Propranolol in the Treatment of Acute Myocardial Infarction
Effect on Myocardial Oxygenation and Hemodynamics
Improvement of myocardial oxygenation is a major goal in the treatment of ischemic heart disease. Propranolol, 0.1 mg/kg intravenously, was administered to 20 patients in the acute state of myocardial infarction without clinical evidence of left ventricular failure. The most important hemodynamic response was a substantial decrease in myocardial contractility. This was reflected by a fall i cardiac index (average of 0.6 L/min/M2, P < 0.001) and of arterial mean pressure (average of 16 mm Hg, P < 0.001) with little change in systemic vascular resistance. Decrease in cardiac index was due mainly to decrease in stroke volume. Heart rate, not strikingly increased at the control state in the majority of patients, decreased an average of 7 beats/min (P < 0.001). Pulmonary wedge pressure rose an average of 2 mm Hg (P < 0.05). It remained unchanged or decreased in three patients. These varying but small changes in wedge pressure in the presence of decreased contractility may be related to improved left ventricular compliance, produced by propranolol. Propranolol markedly improved myocardial metabolism. Arterial - coronary sinus oxygen difference decreased an average of 0.72 ml/100 ml (P < 0.001); coronary sinus oxygen tension increased an average of 2 mm Hg. Myocardial lactate production shifted to extraction (average of -8% to 14%) or the rate of lactate extraction increased (average of 20% to 29%). Coronary blood flow decreased an average of 13 ml/100 g/min (P < 0.001). Both decrease in mean aortic pressure and decrease in myocardial oxygen requirements probably contributed to the fall in coronary blood flow. The finding, that myocardial metabolism improved, suggests that reduction in myocardial oxygen demand outweighed the decrease in coronary blood flow. None of the 20 patients developed left ventricular failure or other complications related to beta-adrenergic blockade. Severe chest pain, unresponsive to conventional therapy in four patients, was relieved by propranolol.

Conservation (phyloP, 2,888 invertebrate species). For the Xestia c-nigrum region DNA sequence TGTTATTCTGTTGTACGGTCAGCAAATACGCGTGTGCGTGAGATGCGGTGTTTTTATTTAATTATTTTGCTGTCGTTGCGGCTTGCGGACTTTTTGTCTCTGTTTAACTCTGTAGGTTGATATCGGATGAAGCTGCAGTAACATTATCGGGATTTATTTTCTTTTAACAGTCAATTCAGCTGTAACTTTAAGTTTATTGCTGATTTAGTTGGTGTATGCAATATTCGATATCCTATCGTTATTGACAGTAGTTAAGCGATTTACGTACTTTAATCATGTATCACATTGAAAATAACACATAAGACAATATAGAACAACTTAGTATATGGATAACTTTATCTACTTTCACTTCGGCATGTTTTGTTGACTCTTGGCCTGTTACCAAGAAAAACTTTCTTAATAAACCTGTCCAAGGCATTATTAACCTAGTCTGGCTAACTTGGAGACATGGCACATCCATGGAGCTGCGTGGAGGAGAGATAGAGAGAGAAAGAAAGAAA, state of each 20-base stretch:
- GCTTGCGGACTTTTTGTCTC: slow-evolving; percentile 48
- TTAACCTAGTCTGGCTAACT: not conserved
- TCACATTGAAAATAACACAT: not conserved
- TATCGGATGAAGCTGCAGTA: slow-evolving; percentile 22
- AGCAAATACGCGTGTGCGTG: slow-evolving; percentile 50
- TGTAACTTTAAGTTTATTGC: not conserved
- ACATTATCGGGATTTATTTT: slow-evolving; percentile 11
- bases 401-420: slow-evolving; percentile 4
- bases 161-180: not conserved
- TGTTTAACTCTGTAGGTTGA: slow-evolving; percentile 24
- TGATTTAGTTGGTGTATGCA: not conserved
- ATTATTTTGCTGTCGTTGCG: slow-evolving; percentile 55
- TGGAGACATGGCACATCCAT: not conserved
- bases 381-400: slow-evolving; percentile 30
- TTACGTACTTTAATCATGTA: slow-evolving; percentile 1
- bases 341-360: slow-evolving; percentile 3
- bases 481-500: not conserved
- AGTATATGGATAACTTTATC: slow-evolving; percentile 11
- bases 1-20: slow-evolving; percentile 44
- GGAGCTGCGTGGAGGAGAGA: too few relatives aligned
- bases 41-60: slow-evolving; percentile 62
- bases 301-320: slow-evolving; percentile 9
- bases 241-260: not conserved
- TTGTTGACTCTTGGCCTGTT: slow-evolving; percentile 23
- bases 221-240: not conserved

These findings demonstrate that acutely administered propranolol improves myocardial oxygenation in patients with uncomplicated acute infarction without endangering perfusion of other vital organs.
- Received December 5, 1973.
- Accepted February 13, 1974.
- © 1974 American Heart Association, Inc.